The bioactive foam can be molded to skull bone lost to injury, surgery, or birth defect. (Credit: Rensselaer Polytechnic Institute)

A team of researchers is developing a new material that can be used to replace skull bone lost to injury, surgery, or birth defect. The bioactive foam is malleable when exposed to warm saline, allowing surgeons to easily shape it to fit irregular defects in the skull, where it hardens in place. Once implanted in the skull, specially coated pores within the foam attract bone cells, naturally regenerating bone to replace the foam, which dissolves over time.

The foam — a shape memory polymer coated in a bioactive polydopamine — is intended as an alternative to materials currently used to treat cranio-maxillofacial gaps. The researchers are testing various formulations of the foam in vitro, recommending the most successful formulations for further preclinical testing and providing insights on why some foams are more (or less) successful in promoting bone growth. Their goal is to find the ideal formulation that maintains the amazing shape memory properties of the foam while providing the optimal environment for stimulating new bone formation.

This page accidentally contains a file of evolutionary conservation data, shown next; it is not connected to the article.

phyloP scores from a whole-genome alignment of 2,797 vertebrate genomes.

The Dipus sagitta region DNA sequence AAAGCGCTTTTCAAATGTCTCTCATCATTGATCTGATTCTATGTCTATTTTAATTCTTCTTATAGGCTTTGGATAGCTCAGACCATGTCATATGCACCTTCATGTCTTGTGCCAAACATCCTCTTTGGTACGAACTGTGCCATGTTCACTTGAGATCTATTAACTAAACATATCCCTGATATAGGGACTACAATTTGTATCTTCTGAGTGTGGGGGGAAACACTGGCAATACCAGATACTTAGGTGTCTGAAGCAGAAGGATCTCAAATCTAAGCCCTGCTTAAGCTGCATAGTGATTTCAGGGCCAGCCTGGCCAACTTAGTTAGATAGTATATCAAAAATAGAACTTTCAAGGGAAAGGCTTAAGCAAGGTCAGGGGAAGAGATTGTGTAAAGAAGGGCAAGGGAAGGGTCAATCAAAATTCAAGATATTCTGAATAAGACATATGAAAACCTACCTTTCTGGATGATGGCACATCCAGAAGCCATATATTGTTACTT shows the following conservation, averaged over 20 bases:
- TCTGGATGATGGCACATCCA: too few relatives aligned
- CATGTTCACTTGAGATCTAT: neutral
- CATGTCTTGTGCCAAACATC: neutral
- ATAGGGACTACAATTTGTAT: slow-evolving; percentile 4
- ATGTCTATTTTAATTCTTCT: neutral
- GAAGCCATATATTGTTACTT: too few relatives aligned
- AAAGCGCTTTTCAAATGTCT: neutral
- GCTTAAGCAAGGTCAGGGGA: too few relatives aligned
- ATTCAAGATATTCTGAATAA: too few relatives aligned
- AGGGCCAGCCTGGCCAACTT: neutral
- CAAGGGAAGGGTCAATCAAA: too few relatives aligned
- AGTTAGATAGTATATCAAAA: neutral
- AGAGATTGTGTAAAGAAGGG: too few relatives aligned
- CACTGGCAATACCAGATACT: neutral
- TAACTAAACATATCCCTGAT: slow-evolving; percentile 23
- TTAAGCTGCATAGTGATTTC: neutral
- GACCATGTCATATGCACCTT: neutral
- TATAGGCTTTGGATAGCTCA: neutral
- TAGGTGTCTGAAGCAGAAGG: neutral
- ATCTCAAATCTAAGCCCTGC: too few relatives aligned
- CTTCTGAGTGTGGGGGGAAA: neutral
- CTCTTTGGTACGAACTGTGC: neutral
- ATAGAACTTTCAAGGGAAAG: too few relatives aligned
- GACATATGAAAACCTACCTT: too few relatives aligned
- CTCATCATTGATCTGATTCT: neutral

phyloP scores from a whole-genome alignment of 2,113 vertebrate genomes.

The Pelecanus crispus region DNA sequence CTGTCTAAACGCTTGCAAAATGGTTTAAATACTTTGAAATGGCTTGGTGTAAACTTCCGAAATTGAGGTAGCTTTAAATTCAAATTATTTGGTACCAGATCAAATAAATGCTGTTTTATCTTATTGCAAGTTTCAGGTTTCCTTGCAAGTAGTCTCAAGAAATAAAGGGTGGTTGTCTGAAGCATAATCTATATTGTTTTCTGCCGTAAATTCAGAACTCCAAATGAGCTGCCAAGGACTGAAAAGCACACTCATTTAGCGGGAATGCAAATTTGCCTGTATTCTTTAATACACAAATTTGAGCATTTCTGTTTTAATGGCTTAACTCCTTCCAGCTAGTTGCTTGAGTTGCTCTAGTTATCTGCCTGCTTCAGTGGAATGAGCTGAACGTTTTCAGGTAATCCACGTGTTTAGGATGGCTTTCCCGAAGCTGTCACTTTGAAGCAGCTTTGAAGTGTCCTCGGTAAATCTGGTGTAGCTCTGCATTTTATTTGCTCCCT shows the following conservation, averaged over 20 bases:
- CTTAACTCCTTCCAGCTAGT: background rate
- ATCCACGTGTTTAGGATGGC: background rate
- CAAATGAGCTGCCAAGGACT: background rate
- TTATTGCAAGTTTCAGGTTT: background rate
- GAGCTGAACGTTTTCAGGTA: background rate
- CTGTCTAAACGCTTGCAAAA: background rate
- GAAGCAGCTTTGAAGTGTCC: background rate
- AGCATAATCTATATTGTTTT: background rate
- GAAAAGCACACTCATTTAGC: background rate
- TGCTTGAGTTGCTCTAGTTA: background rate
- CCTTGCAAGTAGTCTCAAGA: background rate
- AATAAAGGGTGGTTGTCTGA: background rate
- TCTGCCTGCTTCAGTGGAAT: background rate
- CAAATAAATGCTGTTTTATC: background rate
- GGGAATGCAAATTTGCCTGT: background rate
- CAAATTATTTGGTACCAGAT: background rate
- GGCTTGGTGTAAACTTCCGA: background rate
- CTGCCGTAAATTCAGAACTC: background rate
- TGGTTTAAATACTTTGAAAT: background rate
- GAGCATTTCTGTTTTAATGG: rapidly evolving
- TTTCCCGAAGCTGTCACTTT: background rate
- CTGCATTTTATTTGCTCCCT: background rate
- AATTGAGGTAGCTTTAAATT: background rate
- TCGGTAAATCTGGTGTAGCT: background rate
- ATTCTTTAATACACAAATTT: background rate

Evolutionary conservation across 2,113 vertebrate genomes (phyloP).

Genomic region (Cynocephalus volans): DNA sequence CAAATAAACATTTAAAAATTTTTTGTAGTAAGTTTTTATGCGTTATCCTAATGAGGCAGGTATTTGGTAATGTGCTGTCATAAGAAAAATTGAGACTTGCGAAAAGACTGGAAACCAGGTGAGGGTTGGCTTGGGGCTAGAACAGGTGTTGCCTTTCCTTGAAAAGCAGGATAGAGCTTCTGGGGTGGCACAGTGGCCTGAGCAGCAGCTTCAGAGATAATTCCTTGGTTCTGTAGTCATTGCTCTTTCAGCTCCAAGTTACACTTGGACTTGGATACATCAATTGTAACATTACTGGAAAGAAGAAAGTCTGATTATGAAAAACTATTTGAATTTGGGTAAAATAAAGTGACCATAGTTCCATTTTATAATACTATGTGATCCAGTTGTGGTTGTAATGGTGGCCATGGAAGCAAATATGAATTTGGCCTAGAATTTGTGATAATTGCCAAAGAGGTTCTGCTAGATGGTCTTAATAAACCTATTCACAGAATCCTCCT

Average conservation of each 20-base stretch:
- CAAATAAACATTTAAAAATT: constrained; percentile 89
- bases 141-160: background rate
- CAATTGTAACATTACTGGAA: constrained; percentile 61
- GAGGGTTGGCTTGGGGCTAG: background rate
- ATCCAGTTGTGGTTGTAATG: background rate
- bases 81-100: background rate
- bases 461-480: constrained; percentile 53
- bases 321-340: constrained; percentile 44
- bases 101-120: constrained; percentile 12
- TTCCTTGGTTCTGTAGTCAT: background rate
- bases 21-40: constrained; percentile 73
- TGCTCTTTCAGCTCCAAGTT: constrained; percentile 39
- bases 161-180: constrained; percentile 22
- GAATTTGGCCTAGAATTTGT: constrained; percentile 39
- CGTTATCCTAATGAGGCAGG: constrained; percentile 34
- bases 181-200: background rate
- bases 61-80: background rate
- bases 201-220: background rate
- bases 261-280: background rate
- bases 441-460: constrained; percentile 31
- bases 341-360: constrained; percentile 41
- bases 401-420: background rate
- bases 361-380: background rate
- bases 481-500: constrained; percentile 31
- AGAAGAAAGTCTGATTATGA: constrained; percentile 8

The project began about five years ago, and has already shown good biocompatibility in preliminary tests in small animal models. Many more years of refinement and testing are required before a product reaches surgeons as a treatment option. They says that a moldable bone-promoting scaffold could have broad use if it’s successful because it takes advantage of the body’s own healing ability, and it’s a low-cost, ‘off the shelf’ solution that would not need to be pretailored to the individual defect.